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Michael Stone
Faculty Member
Last active: 1/20/2015

Performance of cryogenic probes as a function of ionic strength and sample tube geometry.

Voehler MW, Collier G, Young JK, Stone MP, Germann MW
J Magn Reson. 2006 183 (1): 102-9

PMID: 16949320 · PMCID: PMC4852285 · DOI:10.1016/j.jmr.2006.08.002

The pursuit for more sensitive NMR probes culminated with development of the cryogenic cooled NMR probe. A key factor for the sensitivity is the overall resistance of RF circuitry and sample. Lowering the coil temperature to approximately 25 K and the use of superconducting coil material has greatly reduced the resistance contribution of the hardware. However, the resistance of a salty sample remains the same and evolves as the major factor determining the signal-to-noise ratio. Several approaches have been proposed to reduce the resistance contribution of the sample. These range from encapsulating proteins in a water cavity formed by reverse micelles in low viscosity fluids to the optimal selection of low mobility, low conductivity buffer ions. Here we demonstrate that changing the sample diameter has a pronounced effect on the sample resistance and this results in dramatic improvements of the signal-to-noise ratio and shorter pi/2 pulses. We determined these parameters for common 5 mm NMR tubes under different experimental conditions and compared them to the 2, 3 and 4 mm tubes, in addition, 5mm Shigemi tubes were included since these are widely used. We demonstrate benefits and applicability of studying NMR samples with up to 4M salt concentrations in cryogenic probes. Under high salt conditions, best results in terms of short pi/2 pulses and high signal-to-noise ratios are obtained using 2 or 3mm NMR tubes, especially when limited sample is available. The 4 mm tube is preferred when sample amounts are abundant at intermediate salt conditions.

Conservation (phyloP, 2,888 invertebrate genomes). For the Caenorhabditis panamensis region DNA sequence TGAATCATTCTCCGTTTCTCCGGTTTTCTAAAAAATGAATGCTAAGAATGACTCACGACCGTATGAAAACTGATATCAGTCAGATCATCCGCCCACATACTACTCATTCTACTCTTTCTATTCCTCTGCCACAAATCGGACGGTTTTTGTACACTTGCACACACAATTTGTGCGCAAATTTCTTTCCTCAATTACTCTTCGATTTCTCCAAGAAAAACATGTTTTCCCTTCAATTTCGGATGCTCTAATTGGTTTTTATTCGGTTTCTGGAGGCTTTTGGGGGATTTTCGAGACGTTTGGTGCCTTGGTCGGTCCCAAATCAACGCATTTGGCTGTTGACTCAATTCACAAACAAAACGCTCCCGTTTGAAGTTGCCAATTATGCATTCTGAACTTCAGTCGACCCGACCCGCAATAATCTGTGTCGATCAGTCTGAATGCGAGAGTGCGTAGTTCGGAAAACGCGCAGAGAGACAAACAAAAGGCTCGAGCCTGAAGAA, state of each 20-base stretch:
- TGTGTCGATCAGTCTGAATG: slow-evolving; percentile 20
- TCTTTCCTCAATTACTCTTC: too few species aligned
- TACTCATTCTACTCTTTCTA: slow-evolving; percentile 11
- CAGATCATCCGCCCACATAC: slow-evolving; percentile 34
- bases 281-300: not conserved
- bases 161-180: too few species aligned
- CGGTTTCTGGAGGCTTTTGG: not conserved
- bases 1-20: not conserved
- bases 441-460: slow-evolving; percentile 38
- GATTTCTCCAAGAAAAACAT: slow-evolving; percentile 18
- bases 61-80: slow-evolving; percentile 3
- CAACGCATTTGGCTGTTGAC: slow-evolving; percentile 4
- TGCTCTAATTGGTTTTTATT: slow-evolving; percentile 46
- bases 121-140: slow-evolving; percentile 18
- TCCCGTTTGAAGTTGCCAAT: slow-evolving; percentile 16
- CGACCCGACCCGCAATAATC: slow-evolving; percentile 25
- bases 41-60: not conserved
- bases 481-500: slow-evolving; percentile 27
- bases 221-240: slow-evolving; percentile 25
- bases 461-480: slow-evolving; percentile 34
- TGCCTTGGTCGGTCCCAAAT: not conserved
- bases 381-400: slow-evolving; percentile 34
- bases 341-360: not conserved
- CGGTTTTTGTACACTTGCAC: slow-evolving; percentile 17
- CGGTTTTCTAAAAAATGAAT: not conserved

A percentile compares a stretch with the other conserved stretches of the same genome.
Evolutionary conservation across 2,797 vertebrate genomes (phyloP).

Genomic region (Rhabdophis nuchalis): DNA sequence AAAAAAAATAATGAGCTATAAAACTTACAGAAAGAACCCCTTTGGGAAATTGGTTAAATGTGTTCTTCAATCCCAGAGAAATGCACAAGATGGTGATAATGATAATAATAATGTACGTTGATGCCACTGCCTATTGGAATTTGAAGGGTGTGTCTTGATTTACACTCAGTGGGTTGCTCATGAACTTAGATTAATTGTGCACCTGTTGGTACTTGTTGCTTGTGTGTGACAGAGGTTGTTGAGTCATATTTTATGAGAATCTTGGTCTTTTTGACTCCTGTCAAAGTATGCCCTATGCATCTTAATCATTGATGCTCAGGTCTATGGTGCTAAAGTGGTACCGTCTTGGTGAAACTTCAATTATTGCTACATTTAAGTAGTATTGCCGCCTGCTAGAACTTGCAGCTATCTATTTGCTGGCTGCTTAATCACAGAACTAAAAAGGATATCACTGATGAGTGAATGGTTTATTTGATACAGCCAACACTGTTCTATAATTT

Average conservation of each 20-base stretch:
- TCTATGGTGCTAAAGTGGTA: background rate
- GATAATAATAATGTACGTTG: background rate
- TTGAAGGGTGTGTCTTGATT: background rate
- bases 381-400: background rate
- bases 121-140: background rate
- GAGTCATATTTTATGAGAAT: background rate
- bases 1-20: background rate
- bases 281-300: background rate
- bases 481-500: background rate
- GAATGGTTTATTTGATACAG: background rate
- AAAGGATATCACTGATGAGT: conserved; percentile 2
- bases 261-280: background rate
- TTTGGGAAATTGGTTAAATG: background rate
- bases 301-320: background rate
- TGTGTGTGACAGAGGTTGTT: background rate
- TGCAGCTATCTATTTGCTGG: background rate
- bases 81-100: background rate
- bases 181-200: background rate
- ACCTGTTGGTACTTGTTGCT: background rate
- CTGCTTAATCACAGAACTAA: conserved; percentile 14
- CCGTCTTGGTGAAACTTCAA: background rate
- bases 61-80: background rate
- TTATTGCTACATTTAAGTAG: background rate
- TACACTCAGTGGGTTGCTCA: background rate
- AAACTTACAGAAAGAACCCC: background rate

MeSH Terms (10)

Equipment Design Equipment Failure Analysis Freezing Ions Magnetic Resonance Spectroscopy Molecular Probe Techniques Proteins Reproducibility of Results Sensitivity and Specificity Transducers

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